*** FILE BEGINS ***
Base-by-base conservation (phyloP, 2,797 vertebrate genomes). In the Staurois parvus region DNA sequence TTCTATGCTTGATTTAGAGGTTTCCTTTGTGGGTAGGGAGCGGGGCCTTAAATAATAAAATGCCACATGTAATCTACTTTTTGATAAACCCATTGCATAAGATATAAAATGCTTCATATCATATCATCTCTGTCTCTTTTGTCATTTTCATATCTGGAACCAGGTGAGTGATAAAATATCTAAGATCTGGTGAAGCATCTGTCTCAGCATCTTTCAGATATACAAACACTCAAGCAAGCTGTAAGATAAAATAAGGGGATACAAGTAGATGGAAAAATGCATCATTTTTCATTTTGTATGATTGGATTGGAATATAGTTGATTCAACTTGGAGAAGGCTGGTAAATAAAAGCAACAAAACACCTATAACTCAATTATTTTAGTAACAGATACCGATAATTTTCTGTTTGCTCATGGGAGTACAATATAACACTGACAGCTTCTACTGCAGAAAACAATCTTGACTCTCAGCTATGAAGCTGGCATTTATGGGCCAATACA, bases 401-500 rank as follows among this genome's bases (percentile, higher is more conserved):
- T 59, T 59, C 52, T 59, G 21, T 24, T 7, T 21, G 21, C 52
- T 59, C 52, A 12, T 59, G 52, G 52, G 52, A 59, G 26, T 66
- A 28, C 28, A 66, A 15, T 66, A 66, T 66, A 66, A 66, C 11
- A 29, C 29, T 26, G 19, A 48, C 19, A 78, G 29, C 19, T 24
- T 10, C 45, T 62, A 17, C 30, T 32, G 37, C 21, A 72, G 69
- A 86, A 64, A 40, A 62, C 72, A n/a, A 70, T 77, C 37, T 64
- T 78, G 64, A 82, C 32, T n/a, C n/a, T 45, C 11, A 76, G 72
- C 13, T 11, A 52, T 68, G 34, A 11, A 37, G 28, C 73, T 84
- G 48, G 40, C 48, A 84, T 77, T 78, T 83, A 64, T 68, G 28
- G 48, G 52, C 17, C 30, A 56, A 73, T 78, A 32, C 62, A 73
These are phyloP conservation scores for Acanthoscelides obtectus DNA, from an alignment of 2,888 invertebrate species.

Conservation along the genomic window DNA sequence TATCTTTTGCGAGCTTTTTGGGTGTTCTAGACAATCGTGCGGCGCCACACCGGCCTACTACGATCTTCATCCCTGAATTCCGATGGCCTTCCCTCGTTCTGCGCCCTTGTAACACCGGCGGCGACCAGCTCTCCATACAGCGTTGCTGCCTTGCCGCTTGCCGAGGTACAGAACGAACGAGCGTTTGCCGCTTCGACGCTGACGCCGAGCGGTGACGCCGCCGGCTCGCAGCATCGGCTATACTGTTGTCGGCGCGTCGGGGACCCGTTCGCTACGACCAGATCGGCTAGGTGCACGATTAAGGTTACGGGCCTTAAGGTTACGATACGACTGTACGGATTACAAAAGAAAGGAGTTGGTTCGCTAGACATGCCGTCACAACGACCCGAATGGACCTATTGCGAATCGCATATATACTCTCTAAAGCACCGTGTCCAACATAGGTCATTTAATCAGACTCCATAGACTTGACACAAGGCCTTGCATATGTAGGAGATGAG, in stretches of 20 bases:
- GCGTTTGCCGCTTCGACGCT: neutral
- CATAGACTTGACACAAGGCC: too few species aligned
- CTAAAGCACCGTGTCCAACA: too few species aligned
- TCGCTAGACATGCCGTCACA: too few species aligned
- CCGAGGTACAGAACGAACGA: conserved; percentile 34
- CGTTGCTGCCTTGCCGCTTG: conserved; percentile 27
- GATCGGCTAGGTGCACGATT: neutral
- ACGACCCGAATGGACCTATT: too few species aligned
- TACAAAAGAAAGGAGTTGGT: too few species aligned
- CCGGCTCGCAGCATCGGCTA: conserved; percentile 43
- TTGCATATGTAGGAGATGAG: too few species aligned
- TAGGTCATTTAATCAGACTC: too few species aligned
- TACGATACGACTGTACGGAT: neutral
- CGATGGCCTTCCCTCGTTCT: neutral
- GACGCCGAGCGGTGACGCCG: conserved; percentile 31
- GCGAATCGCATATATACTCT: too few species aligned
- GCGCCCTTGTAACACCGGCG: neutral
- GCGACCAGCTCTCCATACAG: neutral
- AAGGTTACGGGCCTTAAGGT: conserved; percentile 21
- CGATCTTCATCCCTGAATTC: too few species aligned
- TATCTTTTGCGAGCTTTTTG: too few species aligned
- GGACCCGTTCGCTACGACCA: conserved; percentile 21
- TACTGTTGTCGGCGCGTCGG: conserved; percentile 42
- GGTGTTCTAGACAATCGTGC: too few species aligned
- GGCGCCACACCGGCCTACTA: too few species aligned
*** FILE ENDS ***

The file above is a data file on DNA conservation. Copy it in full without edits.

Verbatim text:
Base-by-base conservation (phyloP, 2,797 vertebrate genomes). In the Staurois parvus region DNA sequence TTCTATGCTTGATTTAGAGGTTTCCTTTGTGGGTAGGGAGCGGGGCCTTAAATAATAAAATGCCACATGTAATCTACTTTTTGATAAACCCATTGCATAAGATATAAAATGCTTCATATCATATCATCTCTGTCTCTTTTGTCATTTTCATATCTGGAACCAGGTGAGTGATAAAATATCTAAGATCTGGTGAAGCATCTGTCTCAGCATCTTTCAGATATACAAACACTCAAGCAAGCTGTAAGATAAAATAAGGGGATACAAGTAGATGGAAAAATGCATCATTTTTCATTTTGTATGATTGGATTGGAATATAGTTGATTCAACTTGGAGAAGGCTGGTAAATAAAAGCAACAAAACACCTATAACTCAATTATTTTAGTAACAGATACCGATAATTTTCTGTTTGCTCATGGGAGTACAATATAACACTGACAGCTTCTACTGCAGAAAACAATCTTGACTCTCAGCTATGAAGCTGGCATTTATGGGCCAATACA, bases 401-500 rank as follows among this genome's bases (percentile, higher is more conserved):
- T 59, T 59, C 52, T 59, G 21, T 24, T 7, T 21, G 21, C 52
- T 59, C 52, A 12, T 59, G 52, G 52, G 52, A 59, G 26, T 66
- A 28, C 28, A 66, A 15, T 66, A 66, T 66, A 66, A 66, C 11
- A 29, C 29, T 26, G 19, A 48, C 19, A 78, G 29, C 19, T 24
- T 10, C 45, T 62, A 17, C 30, T 32, G 37, C 21, A 72, G 69
- A 86, A 64, A 40, A 62, C 72, A n/a, A 70, T 77, C 37, T 64
- T 78, G 64, A 82, C 32, T n/a, C n/a, T 45, C 11, A 76, G 72
- C 13, T 11, A 52, T 68, G 34, A 11, A 37, G 28, C 73, T 84
- G 48, G 40, C 48, A 84, T 77, T 78, T 83, A 64, T 68, G 28
- G 48, G 52, C 17, C 30, A 56, A 73, T 78, A 32, C 62, A 73
These are phyloP conservation scores for Acanthoscelides obtectus DNA, from an alignment of 2,888 invertebrate species.

Conservation along the genomic window DNA sequence TATCTTTTGCGAGCTTTTTGGGTGTTCTAGACAATCGTGCGGCGCCACACCGGCCTACTACGATCTTCATCCCTGAATTCCGATGGCCTTCCCTCGTTCTGCGCCCTTGTAACACCGGCGGCGACCAGCTCTCCATACAGCGTTGCTGCCTTGCCGCTTGCCGAGGTACAGAACGAACGAGCGTTTGCCGCTTCGACGCTGACGCCGAGCGGTGACGCCGCCGGCTCGCAGCATCGGCTATACTGTTGTCGGCGCGTCGGGGACCCGTTCGCTACGACCAGATCGGCTAGGTGCACGATTAAGGTTACGGGCCTTAAGGTTACGATACGACTGTACGGATTACAAAAGAAAGGAGTTGGTTCGCTAGACATGCCGTCACAACGACCCGAATGGACCTATTGCGAATCGCATATATACTCTCTAAAGCACCGTGTCCAACATAGGTCATTTAATCAGACTCCATAGACTTGACACAAGGCCTTGCATATGTAGGAGATGAG, in stretches of 20 bases:
- GCGTTTGCCGCTTCGACGCT: neutral
- CATAGACTTGACACAAGGCC: too few species aligned
- CTAAAGCACCGTGTCCAACA: too few species aligned
- TCGCTAGACATGCCGTCACA: too few species aligned
- CCGAGGTACAGAACGAACGA: conserved; percentile 34
- CGTTGCTGCCTTGCCGCTTG: conserved; percentile 27
- GATCGGCTAGGTGCACGATT: neutral
- ACGACCCGAATGGACCTATT: too few species aligned
- TACAAAAGAAAGGAGTTGGT: too few species aligned
- CCGGCTCGCAGCATCGGCTA: conserved; percentile 43
- TTGCATATGTAGGAGATGAG: too few species aligned
- TAGGTCATTTAATCAGACTC: too few species aligned
- TACGATACGACTGTACGGAT: neutral
- CGATGGCCTTCCCTCGTTCT: neutral
- GACGCCGAGCGGTGACGCCG: conserved; percentile 31
- GCGAATCGCATATATACTCT: too few species aligned
- GCGCCCTTGTAACACCGGCG: neutral
- GCGACCAGCTCTCCATACAG: neutral
- AAGGTTACGGGCCTTAAGGT: conserved; percentile 21
- CGATCTTCATCCCTGAATTC: too few species aligned
- TATCTTTTGCGAGCTTTTTG: too few species aligned
- GGACCCGTTCGCTACGACCA: conserved; percentile 21
- TACTGTTGTCGGCGCGTCGG: conserved; percentile 42
- GGTGTTCTAGACAATCGTGC: too few species aligned
- GGCGCCACACCGGCCTACTA: too few species aligned